A recent Northwestern Medicine study found that patients with glioblastoma responded better or worse to immunotherapy depending on the presence of certain mutations in their tumors.
These findings, published in Nature Medicine, could improve management of patients with glioblastoma, said Adam Sonabend Worthalter, MD, assistant professor of Neurological Surgery and co-senior author of the study.
“Whereas careful validation of these findings is necessary, on a clinical basis, if a patient has these MAP kinase-activating mutations, I would argue that the risk-benefit balance would favor trying PD-1 inhibitor immunotherapy on particular cases,” said Sonabend. “Given how rare these mutations are in glioblastoma, this will not happen often, but for select patients, our findings might influence decision-making.”
While immunotherapy has found success treating other cancers, such as melanoma or bladder cancer, the therapy struggles against glioblastoma, a particularly deadly brain cancer.
Regardless of the specific therapy, late-stage care for some glioblastoma patients includes taking samples of the tumor and sequencing its genetic code, but the information often does not guide decision-making, Sonabend explained.
“It’s interesting, because we learn how these tumors are growing and what oncogenic pathways are activated, but commonly these sequencing results do not lead to a different therapy that we can offer to the patient,” Sonabend said.
To understand how a tumor’s genetics impact treatment, the scientists profiled 66 patients with glioblastoma, tracking their response to PD-1 immune checkpoint inhibitor therapy over time. Genomic analysis revealed that many of the patients who did not respond to therapy had tumors with mutations in a gene called PTEN.
According to Sonabend, these PTEN-rich tumors had gene expression that suggested a high number of regulatory T cells. Normally, these cells work to depress immune system function, guarding against the immune system attacking the body’s own cells. On the flip side, too many of these regulatory T cells could overly dampen the immune system, making it easier for cancers to proliferate.
However, when the investigators examined the tumors, they didn’t find any more immunosuppressive T cells in non-responder patients.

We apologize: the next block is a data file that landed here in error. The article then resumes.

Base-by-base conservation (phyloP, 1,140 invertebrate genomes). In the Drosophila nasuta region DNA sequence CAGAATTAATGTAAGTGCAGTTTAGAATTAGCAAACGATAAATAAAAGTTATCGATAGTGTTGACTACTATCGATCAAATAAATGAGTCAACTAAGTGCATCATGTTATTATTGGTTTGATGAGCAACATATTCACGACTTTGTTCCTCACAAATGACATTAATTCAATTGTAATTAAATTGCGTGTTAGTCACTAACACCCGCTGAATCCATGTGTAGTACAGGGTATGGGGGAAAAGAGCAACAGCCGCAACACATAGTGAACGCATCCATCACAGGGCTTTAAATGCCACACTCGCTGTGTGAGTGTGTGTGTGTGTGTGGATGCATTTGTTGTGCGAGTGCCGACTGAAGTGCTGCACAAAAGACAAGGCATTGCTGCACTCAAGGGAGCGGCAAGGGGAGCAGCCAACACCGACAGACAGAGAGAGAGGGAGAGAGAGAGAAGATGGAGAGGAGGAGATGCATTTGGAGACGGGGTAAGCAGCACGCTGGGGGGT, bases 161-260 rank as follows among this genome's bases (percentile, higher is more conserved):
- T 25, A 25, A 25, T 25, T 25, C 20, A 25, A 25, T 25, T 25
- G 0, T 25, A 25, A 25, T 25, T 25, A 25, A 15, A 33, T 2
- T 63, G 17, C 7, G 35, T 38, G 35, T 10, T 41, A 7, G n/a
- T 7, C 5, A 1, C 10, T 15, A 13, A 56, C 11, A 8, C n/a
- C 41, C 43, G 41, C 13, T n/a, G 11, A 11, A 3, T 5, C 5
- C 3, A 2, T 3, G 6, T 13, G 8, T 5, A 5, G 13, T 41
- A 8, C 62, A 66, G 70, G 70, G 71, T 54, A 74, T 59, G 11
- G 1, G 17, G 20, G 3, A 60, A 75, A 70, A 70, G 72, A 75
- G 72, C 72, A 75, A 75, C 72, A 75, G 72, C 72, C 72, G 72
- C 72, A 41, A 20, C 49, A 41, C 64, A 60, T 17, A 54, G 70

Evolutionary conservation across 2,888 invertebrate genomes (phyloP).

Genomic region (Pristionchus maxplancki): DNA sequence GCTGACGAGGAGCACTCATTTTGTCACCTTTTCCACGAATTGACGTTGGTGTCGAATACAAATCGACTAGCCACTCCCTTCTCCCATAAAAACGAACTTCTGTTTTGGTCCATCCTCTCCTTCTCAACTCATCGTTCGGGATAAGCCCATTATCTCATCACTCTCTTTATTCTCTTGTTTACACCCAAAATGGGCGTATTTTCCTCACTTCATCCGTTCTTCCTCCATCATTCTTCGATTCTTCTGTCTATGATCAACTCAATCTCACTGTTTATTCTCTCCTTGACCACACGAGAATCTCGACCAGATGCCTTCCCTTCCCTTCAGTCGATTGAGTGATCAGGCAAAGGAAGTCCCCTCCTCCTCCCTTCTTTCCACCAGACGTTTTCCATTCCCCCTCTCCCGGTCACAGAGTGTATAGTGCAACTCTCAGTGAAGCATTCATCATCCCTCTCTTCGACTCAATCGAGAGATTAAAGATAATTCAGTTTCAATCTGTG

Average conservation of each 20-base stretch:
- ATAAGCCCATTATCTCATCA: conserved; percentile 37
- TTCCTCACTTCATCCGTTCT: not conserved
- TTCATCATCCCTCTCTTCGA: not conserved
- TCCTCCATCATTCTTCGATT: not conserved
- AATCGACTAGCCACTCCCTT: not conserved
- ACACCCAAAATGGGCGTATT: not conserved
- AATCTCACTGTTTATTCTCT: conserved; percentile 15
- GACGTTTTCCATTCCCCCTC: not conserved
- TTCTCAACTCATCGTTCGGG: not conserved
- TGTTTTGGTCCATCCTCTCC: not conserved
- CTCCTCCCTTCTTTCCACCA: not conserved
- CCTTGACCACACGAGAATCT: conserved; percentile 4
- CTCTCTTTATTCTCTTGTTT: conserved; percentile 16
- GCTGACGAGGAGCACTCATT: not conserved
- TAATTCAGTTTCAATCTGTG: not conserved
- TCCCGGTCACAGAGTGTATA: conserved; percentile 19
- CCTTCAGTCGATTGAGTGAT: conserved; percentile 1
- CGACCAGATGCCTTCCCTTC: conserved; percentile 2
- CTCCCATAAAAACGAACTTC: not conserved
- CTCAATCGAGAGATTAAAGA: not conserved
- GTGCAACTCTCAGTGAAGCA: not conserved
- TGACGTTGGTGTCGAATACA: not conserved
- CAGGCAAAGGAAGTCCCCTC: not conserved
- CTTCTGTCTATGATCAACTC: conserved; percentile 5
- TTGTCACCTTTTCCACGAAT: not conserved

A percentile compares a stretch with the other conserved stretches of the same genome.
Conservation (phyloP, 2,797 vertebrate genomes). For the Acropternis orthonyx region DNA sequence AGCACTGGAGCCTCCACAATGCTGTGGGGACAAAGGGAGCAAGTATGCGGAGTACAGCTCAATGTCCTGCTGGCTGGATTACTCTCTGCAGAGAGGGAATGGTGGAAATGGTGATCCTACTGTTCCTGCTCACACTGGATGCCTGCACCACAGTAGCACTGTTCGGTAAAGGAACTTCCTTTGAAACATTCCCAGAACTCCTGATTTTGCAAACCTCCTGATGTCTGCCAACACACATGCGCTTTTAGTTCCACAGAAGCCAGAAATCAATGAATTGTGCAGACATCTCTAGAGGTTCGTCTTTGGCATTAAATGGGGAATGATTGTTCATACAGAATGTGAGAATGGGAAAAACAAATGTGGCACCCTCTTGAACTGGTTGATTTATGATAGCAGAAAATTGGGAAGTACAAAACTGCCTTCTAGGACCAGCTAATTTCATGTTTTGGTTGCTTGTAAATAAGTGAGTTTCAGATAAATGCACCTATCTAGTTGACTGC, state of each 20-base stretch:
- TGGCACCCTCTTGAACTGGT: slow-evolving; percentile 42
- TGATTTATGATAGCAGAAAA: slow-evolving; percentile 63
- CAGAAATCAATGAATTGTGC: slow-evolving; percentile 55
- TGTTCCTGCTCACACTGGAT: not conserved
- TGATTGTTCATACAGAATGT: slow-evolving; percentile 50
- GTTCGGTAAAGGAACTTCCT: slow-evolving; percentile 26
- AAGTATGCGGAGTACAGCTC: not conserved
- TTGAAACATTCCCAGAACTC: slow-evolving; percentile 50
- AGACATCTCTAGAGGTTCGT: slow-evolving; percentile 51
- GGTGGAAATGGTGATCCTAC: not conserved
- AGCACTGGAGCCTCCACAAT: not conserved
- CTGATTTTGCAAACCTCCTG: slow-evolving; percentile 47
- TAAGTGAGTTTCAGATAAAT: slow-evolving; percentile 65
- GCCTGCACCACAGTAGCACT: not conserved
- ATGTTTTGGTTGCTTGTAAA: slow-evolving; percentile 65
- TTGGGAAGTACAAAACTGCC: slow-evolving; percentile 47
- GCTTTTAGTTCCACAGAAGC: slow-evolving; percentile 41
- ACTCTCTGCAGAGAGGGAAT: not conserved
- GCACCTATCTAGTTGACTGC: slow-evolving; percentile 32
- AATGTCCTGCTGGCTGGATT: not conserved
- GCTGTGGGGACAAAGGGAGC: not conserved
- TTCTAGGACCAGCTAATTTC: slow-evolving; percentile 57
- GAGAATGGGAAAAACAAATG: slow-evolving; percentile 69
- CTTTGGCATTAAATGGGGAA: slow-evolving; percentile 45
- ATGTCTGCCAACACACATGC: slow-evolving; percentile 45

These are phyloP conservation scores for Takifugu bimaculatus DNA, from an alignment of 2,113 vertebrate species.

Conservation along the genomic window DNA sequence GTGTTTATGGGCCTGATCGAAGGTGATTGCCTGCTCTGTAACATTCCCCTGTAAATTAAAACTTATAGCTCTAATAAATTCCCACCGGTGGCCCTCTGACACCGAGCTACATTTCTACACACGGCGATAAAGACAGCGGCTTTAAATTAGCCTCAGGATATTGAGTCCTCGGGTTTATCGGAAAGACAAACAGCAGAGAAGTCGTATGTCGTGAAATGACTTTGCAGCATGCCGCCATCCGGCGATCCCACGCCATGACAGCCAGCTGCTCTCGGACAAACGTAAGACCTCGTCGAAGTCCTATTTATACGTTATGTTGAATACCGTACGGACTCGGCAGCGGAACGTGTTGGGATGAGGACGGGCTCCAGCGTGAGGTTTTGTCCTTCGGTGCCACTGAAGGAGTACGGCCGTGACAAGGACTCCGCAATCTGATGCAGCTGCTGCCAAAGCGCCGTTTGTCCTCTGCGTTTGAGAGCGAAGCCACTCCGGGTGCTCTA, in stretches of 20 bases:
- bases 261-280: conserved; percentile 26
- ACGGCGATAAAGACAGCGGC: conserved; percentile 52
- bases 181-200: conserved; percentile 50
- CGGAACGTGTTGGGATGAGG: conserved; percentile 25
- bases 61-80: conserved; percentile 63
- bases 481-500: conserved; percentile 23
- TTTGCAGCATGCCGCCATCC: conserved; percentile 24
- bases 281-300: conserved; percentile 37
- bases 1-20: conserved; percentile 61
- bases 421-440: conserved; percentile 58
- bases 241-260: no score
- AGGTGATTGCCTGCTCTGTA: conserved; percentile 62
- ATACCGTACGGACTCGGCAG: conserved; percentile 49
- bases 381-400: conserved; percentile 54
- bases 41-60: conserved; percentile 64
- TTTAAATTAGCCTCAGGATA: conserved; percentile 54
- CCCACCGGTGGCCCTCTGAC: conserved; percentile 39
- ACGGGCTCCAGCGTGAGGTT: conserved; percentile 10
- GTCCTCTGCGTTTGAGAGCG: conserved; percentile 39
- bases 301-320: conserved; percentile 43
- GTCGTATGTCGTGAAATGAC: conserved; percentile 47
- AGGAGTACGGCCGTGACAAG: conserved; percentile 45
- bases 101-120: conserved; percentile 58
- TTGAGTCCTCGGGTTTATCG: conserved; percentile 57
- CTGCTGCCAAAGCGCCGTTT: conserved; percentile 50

“We were scratching our heads; how could some tumors have higher levels of activation for the genes for the T cells, but not have more of these cells?” Sonabend said.
So, they used RNA sequencing to look at the gene expression of individual tumor cells, finding that the tumor cells themselves were expressing the regulatory T cell genes – potentially mimicking their function. While Sonabend cautions that these findings are simply observational, this could be part of the reason immunotherapy is less effective in treating glioblastomas.
On the other hand, patient tumors with mutations in the MAP kinase (MAPK) pathway responded better to immunotherapy treatment, according to the study. MAPK mutations are present in about 40 to 50 percent of certain pediatric brain tumors, but are extremely rare in glioblastomas. The scientists are unsure of the mechanisms that make MAPK-rich tumors amenable to immunotherapy and further validation of these mutations as biomarkers is required, according to Craig Horbinski, MD, PhD, associate professor of Pathology and of Neurological Surgery, and co-author of the study.
”In experimental models, we need to see if these MAPK and PTEN alterations show the same kinds of pro- and anti-immunotherapy effects, respectively,” Horbinski said. “In humans, we need to study these associations with immunotherapy on a prospective basis, in new, separate sets of patients.”
Even so, Sonabend believes these findings could help patients today.
“We have little to offer glioblastoma patients, so for the time being, if a patient of mine had these mutations, I would offer immunotherapy,” Sonabend said. “This is a big deal for an admittedly small group of patients.”
Other Feinberg co-authors include Michael Cloney, MD, MPH, third-year resident in Neurological Surgery, Rimas Lukas, associate professor of Neurology in the Division of Neuro-oncology and Jonathan Yamaguchi, a fourth-year medical student.
Sonabend and Horbinski are members of the Robert H. Lurie Comprehensive Cancer Center of Northwestern University.
This work has been funded by National Institutes of Health grants R01 CA185486, R01 CA179044, U54 CA193313, U54 209997 and R01 NS103473; NSF/SU2C/V-Foundation Ideas Lab Multidisciplinary Team PHY-1545805, 2018 Stand Up To Cancer Phillip A. Sharp Innovation in Collaboration Awards and Keep Punching Foundation, Northwestern 5DP5OD021356-04, P50CA221747 SPORE for Translational Approaches to Brain Cancer, developmental funds from the Lurie Cancer Center NCI Support Grant no. P30CA060553, the Medical Scientist Training Program T32GM007367, the CUIMC CTSA TL1 Precision Medicine Fellow 1TL1TR001875-01 and Swim Across America.